What's the best way to create a 4-Axis program to ensure the best accuracy and eliminate wire lines and facetted geometry?

Originally published at: What’s the best way to create a 4-Axis program to ensure the best accuracy and eliminate wire lines and facetted geometry? | EDM Proud

This question hits on many areas that relate to the machine as well as CAM system programming techniques.  Here are a few items to address and review for best results:

MACHINE ITEMS:

  • Maximum Taper Angle: It’s important to identify the maximum taper angle that a 4-Axis program will need to machine.  This information can be provided by most CAM systems, or can be established by Dry Running the program on the machine control.  The maximum programmed angle will impact which wire type, machining conditions, and machine nozzles are used.
  • Wire Type: The type of wire that’s used to perform 4-Axis or Taper machining will affect end results.  It’s typically recommended to use a half-hard wire – either straight brass or coated, depending on the specific application and material being cut – when machining taper angles exceeding 10 degrees.  These soft/half-hard wires have a tensile strength of 450~500Nm² and are  designed for taper applications. They also have a higher elongation rating, making it possible to “stretch” the wire more than a standard hard, high tensile strength wire. Both a lower tensile strength and higher elongation rating make it possible for wire to bend to the proper angle with less resistance.  Typical hard brass wire, which has a tensile strength of 900Nm² or more, can result in multiple breaks and excessive wire vibration during high taper machining. This can be seen as visible lines on the completed part. 
  • Machining Conditions: The selection of Machining Conditions (power settings) also impacts 4-Axis and taper accuracy results.  Knowledge of the maximum taper angle is very helpful here, as it provides guidance as to what condition can be used.

    Depending on the machine manufacturer, if machining under 10 degrees, typically Standard Conditions (same as for hard brass wire) can be used.  This approach will usually favor speed over accuracy, and manual adjustments to wire tension may be required for fine tuning and best accuracy.  Too high a tension on the wire during 4-Axis and Taper machining may result in excessive wire breaks and wire lines on the part.

    If machining at or over 10 degrees, dedicated taper conditions may be available (again depending on the machine manufacturer).

  • Machine Nozzles: It may be necessary to change to different nozzles to accommodate the Maximum Taper Angle. If incorrect nozzles are used, the wire may get in contact with the nozzle, which will result in taper angle inaccuracies.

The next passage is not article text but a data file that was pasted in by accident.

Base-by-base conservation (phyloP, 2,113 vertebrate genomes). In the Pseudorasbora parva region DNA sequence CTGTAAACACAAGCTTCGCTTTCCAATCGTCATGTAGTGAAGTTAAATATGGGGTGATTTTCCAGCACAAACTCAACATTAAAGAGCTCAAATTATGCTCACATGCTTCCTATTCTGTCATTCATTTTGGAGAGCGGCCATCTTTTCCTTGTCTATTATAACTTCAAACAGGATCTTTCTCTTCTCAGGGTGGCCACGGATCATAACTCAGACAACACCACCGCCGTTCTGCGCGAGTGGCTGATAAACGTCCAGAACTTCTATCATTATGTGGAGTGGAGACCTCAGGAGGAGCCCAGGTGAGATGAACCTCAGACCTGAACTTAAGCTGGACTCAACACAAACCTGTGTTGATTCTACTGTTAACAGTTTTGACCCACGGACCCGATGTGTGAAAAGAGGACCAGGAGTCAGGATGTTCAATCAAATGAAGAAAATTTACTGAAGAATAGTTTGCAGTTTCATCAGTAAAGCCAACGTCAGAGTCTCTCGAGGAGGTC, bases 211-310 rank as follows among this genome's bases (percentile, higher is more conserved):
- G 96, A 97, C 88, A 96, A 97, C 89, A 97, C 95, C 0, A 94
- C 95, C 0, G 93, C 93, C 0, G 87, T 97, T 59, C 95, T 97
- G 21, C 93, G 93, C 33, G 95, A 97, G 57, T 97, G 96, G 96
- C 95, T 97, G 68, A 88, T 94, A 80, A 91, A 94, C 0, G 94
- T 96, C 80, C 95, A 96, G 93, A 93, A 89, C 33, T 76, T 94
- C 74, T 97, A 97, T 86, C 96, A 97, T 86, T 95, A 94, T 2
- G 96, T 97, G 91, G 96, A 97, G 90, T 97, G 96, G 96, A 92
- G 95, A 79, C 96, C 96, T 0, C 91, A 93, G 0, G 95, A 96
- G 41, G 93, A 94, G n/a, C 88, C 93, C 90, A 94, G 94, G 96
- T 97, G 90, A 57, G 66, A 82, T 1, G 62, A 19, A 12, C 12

• Taper Calibration: Machine controls can provide a Taper Calibration software function that may be used to verify and fine-tune taper machining accuracy at any required angle.  Please review the machine manual for Taper Calibration information and procedures. Below is an example of what this might look like on a machine control screen.

NC PROGRAM (CAM SYSTEM):

  • Verify that proper values are used for Taper Planes
    • G95 Command Line (G95 P_____ Q_____ Z#5015)
    • With 4-Axis programs, the Sub-Plane (Q-Value) MUST be set to the same Z-Height CAD distance between the Upper and Lower profiles used to create the program. 
  • Proper NC output for 4-Axis machining (P0, P1, P2)
    • There are three available modes on the machine for 4-Axis programming which tell the machine how the CAM system has calculated U/V numbers.
    • The “P1” designation is the most common, and calculates the U/V positions as INC from the X/Y.
  • Proper synchronization of Upper and Lower geometry in CAM system
    • When creating a 4-Axis program with different shapes on the Top and Bottom profiles, it may be necessary to properly synchronize and match the profiles.
    • If the profiles aren’t matched correctly within the CAM system, the output program may be incorrect and result in unwanted twisted geometry.
  • Proper Tolerance setting within CAM system for 4-Axis output
    • Many CAM systems provide a profile tolerance or filter function that can be used to reduce the size of a 4-Axis program.
    • If these settings are active and set to large values, the produced 4-Axis geometry may not be accurate and can produce facets or flat lines.
    • To ensure best results, it’s recommended to create a larger NC program by turning off any filters, and set any 4-Axis tolerance parameters to 0.001mm or 0.00001” inch.
  • Program output options
    • G01 Linear (Line) output or G02/G03 (Arc)
      • By machine parameter, the 4-Axis program format can be changed to match the CAM system’s post-processor output.  The program format will not impact machining speed or accuracy.
      • The default and most common 4-Axis format uses all G01 lines (G01 X___ Y___U___V___)
      • The machine also can accept G02/G03 4-Axis format                 (G02 X___Y___I____J____U___V___K___L___)
    • Output Offset Geometry
      • CAM systems can output modified geometry NC code, so any programmed offsets are built into the values of each program pass.

4-Axis Programming Pictures: